Serializing Java objects using Golang's gob encoding

July 16, 2016

A while ago while working with Terraform, I started reading up on Go's RPC library, and the encoding format it uses by default, which is gob. Then I found out there was no Java implementation for it. Which is a shame, because there are a few Go programs that might be nice to interface with from the software we're building at work. However, at work we use Java.

So I started working on an implementation, called jgobs. If you can think of a better name, please let me know.. this one isn't very original. Anyway, I'm not even sure this is going to be useful to us, let alone anyone else, but hey, it's a nice exercise.

Last week jgobs was able to serialize a simple (primitive fields only) object to a byte array which was deserialized by Go's gob library. This morning jgobs succesfully serialized an object that contains nested objects, which I think is pretty cool, so time for a small demo!

What we'll do is serialize a simple Person object that has a name and an Address object associated with it. Then we'll deserialize it using Go.

package xyz.vanduuren.jgobs.demo;

public class Address {
    public String streetName;
    public int houseNumber;
    public String city;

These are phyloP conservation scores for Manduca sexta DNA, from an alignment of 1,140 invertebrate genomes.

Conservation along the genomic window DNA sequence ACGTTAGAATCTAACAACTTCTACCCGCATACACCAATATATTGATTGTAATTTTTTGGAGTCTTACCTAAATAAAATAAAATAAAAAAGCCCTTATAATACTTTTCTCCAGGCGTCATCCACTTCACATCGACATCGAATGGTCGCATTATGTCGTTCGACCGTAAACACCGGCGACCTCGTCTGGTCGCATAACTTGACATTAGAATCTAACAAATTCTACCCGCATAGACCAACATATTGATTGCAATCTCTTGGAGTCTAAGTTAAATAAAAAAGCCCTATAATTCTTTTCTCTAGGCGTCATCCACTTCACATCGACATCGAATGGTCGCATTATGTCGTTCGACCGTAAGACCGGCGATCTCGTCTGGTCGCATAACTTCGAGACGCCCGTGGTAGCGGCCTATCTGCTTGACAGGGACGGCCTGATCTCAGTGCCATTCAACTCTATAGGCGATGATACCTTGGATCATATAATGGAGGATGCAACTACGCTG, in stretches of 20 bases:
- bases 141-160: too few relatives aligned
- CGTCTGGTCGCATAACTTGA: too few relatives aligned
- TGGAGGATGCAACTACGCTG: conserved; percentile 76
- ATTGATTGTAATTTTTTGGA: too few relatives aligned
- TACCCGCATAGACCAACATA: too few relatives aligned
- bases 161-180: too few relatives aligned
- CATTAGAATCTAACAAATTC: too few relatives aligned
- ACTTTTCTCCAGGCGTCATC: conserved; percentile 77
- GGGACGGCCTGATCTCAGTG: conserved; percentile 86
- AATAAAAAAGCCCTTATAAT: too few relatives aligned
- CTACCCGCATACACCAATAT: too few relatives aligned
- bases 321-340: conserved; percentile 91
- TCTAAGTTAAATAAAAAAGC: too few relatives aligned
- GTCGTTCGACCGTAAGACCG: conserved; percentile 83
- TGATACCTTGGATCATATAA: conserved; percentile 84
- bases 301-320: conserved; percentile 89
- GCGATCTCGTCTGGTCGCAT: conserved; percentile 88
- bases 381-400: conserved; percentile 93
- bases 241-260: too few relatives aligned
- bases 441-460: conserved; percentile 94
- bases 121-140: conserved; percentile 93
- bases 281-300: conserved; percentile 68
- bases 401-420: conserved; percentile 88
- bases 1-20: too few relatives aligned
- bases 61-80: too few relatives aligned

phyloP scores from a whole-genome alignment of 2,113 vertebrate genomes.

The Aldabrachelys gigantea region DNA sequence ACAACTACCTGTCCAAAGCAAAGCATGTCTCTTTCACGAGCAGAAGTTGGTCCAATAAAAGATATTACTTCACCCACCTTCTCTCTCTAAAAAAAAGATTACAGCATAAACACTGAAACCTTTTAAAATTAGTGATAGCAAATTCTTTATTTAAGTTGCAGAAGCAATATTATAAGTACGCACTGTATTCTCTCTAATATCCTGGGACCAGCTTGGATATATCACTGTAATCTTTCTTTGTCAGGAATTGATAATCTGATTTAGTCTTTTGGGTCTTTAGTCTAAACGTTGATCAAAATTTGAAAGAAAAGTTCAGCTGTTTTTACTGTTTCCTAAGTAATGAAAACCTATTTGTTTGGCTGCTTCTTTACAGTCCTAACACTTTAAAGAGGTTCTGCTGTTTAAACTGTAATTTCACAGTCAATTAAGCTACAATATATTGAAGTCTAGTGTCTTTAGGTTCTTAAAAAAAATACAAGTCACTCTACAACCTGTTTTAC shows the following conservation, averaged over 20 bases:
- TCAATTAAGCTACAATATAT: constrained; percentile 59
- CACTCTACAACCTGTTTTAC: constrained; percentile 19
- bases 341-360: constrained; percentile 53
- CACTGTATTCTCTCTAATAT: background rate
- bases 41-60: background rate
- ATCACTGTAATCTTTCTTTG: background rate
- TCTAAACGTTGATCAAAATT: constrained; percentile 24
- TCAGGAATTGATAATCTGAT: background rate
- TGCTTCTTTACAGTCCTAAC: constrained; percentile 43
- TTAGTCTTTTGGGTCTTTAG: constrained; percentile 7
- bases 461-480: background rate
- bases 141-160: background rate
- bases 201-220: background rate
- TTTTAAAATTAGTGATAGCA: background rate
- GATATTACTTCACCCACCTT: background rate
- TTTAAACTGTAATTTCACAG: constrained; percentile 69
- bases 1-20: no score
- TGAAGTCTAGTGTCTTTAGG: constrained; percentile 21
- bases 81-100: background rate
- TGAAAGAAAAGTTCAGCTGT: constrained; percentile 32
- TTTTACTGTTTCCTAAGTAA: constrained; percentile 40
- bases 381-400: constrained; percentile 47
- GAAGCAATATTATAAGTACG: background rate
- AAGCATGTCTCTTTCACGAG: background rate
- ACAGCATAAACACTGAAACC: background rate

package xyz.vanduuren.jgobs.demo;

public class Person {
    public String name;
    public Address address;
package xyz.vanduuren.jgobs.demo;

import xyz.vanduuren.jgobs.lib.Encoder;


public class App
    public static void main(String[] args) throws IOException {
        // Encode to a file
        FileOutputStream fileOutputStream = new FileOutputStream("/tmp/");
        // Create the encoder with the file outputstream
        Encoder encoder = new Encoder(fileOutputStream);

        // Create the person and address objects we want to encode
        Person person = new Person();
        Address address = new Address();

        // Give them some data
        address.streetName = "Kerksteeg"; = "Leiden";
        address.houseNumber = 1; = "Jan Klaassen";
        person.address = address;

        // Encode, and close the stream

Running the above program will result in a Person named Jan Klaassen that will be serialized to /tmp/ We should be able to decode that with a simple Go program. Let's try.

// decode.go
package main

import (

func main() {
    type Address struct {
    StreetName  string
    HouseNumber int8
    City        string

    type Person struct {
    Name    string
    Address Address

    f, err := os.Open("/tmp/")
    if err != nil {
    fmt.Printf("open: %v\n", err)

    dec := gob.NewDecoder(f)
    var person Person
    err = dec.Decode(&person)
    if err != nil {
    fmt.Printf("decode: %v\n", err)

    fmt.Printf("decoded person: %v\n", person)

Let's compile and run it.

$ go build decode.go && ./decode

decoded person: {Jan Klaassen {Kerksteeg 1 Leiden}}

And it worked! There's still a lot more stuff to do for the encoder, and then I need to start work on the decoder. But I thought this was already pretty cool! 😄